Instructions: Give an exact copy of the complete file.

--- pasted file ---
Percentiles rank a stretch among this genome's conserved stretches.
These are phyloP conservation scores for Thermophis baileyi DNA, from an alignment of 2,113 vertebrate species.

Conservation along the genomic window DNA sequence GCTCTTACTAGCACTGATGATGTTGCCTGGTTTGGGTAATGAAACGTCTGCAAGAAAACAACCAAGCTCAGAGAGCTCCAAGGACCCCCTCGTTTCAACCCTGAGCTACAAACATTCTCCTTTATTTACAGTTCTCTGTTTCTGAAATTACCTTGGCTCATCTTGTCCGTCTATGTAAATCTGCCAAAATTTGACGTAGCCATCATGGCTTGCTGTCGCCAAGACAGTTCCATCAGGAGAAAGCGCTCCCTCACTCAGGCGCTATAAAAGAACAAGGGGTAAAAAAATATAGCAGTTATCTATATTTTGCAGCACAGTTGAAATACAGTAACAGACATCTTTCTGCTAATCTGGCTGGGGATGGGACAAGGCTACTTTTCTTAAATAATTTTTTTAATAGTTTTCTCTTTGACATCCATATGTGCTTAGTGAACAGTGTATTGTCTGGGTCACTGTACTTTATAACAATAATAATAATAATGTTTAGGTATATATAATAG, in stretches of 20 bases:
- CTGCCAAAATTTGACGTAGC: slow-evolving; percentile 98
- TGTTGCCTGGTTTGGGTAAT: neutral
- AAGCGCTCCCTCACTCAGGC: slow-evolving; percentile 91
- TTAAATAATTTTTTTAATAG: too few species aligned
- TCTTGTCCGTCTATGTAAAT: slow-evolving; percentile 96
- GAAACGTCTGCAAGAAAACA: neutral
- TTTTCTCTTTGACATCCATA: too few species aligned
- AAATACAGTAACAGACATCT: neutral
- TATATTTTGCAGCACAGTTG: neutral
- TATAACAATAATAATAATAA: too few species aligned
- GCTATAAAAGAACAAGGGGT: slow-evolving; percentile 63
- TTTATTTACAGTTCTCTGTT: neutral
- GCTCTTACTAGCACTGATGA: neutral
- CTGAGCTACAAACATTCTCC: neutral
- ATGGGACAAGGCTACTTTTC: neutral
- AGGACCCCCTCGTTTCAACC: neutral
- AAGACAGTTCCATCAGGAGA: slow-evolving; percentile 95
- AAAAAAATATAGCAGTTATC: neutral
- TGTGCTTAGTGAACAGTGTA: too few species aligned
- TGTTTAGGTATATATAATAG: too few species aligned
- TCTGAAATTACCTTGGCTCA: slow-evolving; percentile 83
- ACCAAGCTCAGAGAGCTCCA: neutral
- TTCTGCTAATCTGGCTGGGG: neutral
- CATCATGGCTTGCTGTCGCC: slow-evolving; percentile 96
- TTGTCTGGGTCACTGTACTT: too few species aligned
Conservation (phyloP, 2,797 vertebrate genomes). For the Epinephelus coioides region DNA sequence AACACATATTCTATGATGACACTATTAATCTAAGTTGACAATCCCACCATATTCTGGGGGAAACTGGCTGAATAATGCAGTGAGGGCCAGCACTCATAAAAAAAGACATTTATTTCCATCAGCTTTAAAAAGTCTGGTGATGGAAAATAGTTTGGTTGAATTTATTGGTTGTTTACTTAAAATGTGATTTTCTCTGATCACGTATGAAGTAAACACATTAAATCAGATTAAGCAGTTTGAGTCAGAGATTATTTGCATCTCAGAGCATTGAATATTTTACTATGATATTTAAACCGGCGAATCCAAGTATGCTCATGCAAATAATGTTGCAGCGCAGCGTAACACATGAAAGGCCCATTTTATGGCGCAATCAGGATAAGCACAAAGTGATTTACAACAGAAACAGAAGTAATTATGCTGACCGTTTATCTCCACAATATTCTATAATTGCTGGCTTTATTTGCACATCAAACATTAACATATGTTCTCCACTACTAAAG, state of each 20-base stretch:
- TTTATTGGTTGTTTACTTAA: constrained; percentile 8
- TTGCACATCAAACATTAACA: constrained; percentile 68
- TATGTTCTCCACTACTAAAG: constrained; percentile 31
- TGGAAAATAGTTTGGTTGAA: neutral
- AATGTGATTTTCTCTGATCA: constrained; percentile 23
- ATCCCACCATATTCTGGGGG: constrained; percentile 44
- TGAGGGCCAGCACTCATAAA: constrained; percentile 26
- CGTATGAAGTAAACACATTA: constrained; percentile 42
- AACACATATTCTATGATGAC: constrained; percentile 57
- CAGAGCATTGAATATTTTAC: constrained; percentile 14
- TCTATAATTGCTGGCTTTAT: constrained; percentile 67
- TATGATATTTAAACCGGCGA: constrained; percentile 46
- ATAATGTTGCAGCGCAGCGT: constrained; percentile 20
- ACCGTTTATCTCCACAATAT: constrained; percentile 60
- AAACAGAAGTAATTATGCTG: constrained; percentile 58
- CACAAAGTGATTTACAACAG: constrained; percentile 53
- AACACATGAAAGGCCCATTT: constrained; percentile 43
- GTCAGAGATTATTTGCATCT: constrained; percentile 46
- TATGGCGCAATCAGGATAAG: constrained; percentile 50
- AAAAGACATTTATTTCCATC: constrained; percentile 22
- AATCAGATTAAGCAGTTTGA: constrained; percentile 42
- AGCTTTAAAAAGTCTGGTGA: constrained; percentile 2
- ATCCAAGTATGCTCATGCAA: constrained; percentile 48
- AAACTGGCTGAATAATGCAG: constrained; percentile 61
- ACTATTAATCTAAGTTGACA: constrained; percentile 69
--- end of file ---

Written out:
Percentiles rank a stretch among this genome's conserved stretches.
These are phyloP conservation scores for Thermophis baileyi DNA, from an alignment of 2,113 vertebrate species.

Conservation along the genomic window DNA sequence GCTCTTACTAGCACTGATGATGTTGCCTGGTTTGGGTAATGAAACGTCTGCAAGAAAACAACCAAGCTCAGAGAGCTCCAAGGACCCCCTCGTTTCAACCCTGAGCTACAAACATTCTCCTTTATTTACAGTTCTCTGTTTCTGAAATTACCTTGGCTCATCTTGTCCGTCTATGTAAATCTGCCAAAATTTGACGTAGCCATCATGGCTTGCTGTCGCCAAGACAGTTCCATCAGGAGAAAGCGCTCCCTCACTCAGGCGCTATAAAAGAACAAGGGGTAAAAAAATATAGCAGTTATCTATATTTTGCAGCACAGTTGAAATACAGTAACAGACATCTTTCTGCTAATCTGGCTGGGGATGGGACAAGGCTACTTTTCTTAAATAATTTTTTTAATAGTTTTCTCTTTGACATCCATATGTGCTTAGTGAACAGTGTATTGTCTGGGTCACTGTACTTTATAACAATAATAATAATAATGTTTAGGTATATATAATAG, in stretches of 20 bases:
- CTGCCAAAATTTGACGTAGC: slow-evolving; percentile 98
- TGTTGCCTGGTTTGGGTAAT: neutral
- AAGCGCTCCCTCACTCAGGC: slow-evolving; percentile 91
- TTAAATAATTTTTTTAATAG: too few species aligned
- TCTTGTCCGTCTATGTAAAT: slow-evolving; percentile 96
- GAAACGTCTGCAAGAAAACA: neutral
- TTTTCTCTTTGACATCCATA: too few species aligned
- AAATACAGTAACAGACATCT: neutral
- TATATTTTGCAGCACAGTTG: neutral
- TATAACAATAATAATAATAA: too few species aligned
- GCTATAAAAGAACAAGGGGT: slow-evolving; percentile 63
- TTTATTTACAGTTCTCTGTT: neutral
- GCTCTTACTAGCACTGATGA: neutral
- CTGAGCTACAAACATTCTCC: neutral
- ATGGGACAAGGCTACTTTTC: neutral
- AGGACCCCCTCGTTTCAACC: neutral
- AAGACAGTTCCATCAGGAGA: slow-evolving; percentile 95
- AAAAAAATATAGCAGTTATC: neutral
- TGTGCTTAGTGAACAGTGTA: too few species aligned
- TGTTTAGGTATATATAATAG: too few species aligned
- TCTGAAATTACCTTGGCTCA: slow-evolving; percentile 83
- ACCAAGCTCAGAGAGCTCCA: neutral
- TTCTGCTAATCTGGCTGGGG: neutral
- CATCATGGCTTGCTGTCGCC: slow-evolving; percentile 96
- TTGTCTGGGTCACTGTACTT: too few species aligned
Conservation (phyloP, 2,797 vertebrate genomes). For the Epinephelus coioides region DNA sequence AACACATATTCTATGATGACACTATTAATCTAAGTTGACAATCCCACCATATTCTGGGGGAAACTGGCTGAATAATGCAGTGAGGGCCAGCACTCATAAAAAAAGACATTTATTTCCATCAGCTTTAAAAAGTCTGGTGATGGAAAATAGTTTGGTTGAATTTATTGGTTGTTTACTTAAAATGTGATTTTCTCTGATCACGTATGAAGTAAACACATTAAATCAGATTAAGCAGTTTGAGTCAGAGATTATTTGCATCTCAGAGCATTGAATATTTTACTATGATATTTAAACCGGCGAATCCAAGTATGCTCATGCAAATAATGTTGCAGCGCAGCGTAACACATGAAAGGCCCATTTTATGGCGCAATCAGGATAAGCACAAAGTGATTTACAACAGAAACAGAAGTAATTATGCTGACCGTTTATCTCCACAATATTCTATAATTGCTGGCTTTATTTGCACATCAAACATTAACATATGTTCTCCACTACTAAAG, state of each 20-base stretch:
- TTTATTGGTTGTTTACTTAA: constrained; percentile 8
- TTGCACATCAAACATTAACA: constrained; percentile 68
- TATGTTCTCCACTACTAAAG: constrained; percentile 31
- TGGAAAATAGTTTGGTTGAA: neutral
- AATGTGATTTTCTCTGATCA: constrained; percentile 23
- ATCCCACCATATTCTGGGGG: constrained; percentile 44
- TGAGGGCCAGCACTCATAAA: constrained; percentile 26
- CGTATGAAGTAAACACATTA: constrained; percentile 42
- AACACATATTCTATGATGAC: constrained; percentile 57
- CAGAGCATTGAATATTTTAC: constrained; percentile 14
- TCTATAATTGCTGGCTTTAT: constrained; percentile 67
- TATGATATTTAAACCGGCGA: constrained; percentile 46
- ATAATGTTGCAGCGCAGCGT: constrained; percentile 20
- ACCGTTTATCTCCACAATAT: constrained; percentile 60
- AAACAGAAGTAATTATGCTG: constrained; percentile 58
- CACAAAGTGATTTACAACAG: constrained; percentile 53
- AACACATGAAAGGCCCATTT: constrained; percentile 43
- GTCAGAGATTATTTGCATCT: constrained; percentile 46
- TATGGCGCAATCAGGATAAG: constrained; percentile 50
- AAAAGACATTTATTTCCATC: constrained; percentile 22
- AATCAGATTAAGCAGTTTGA: constrained; percentile 42
- AGCTTTAAAAAGTCTGGTGA: constrained; percentile 2
- ATCCAAGTATGCTCATGCAA: constrained; percentile 48
- AAACTGGCTGAATAATGCAG: constrained; percentile 61
- ACTATTAATCTAAGTTGACA: constrained; percentile 69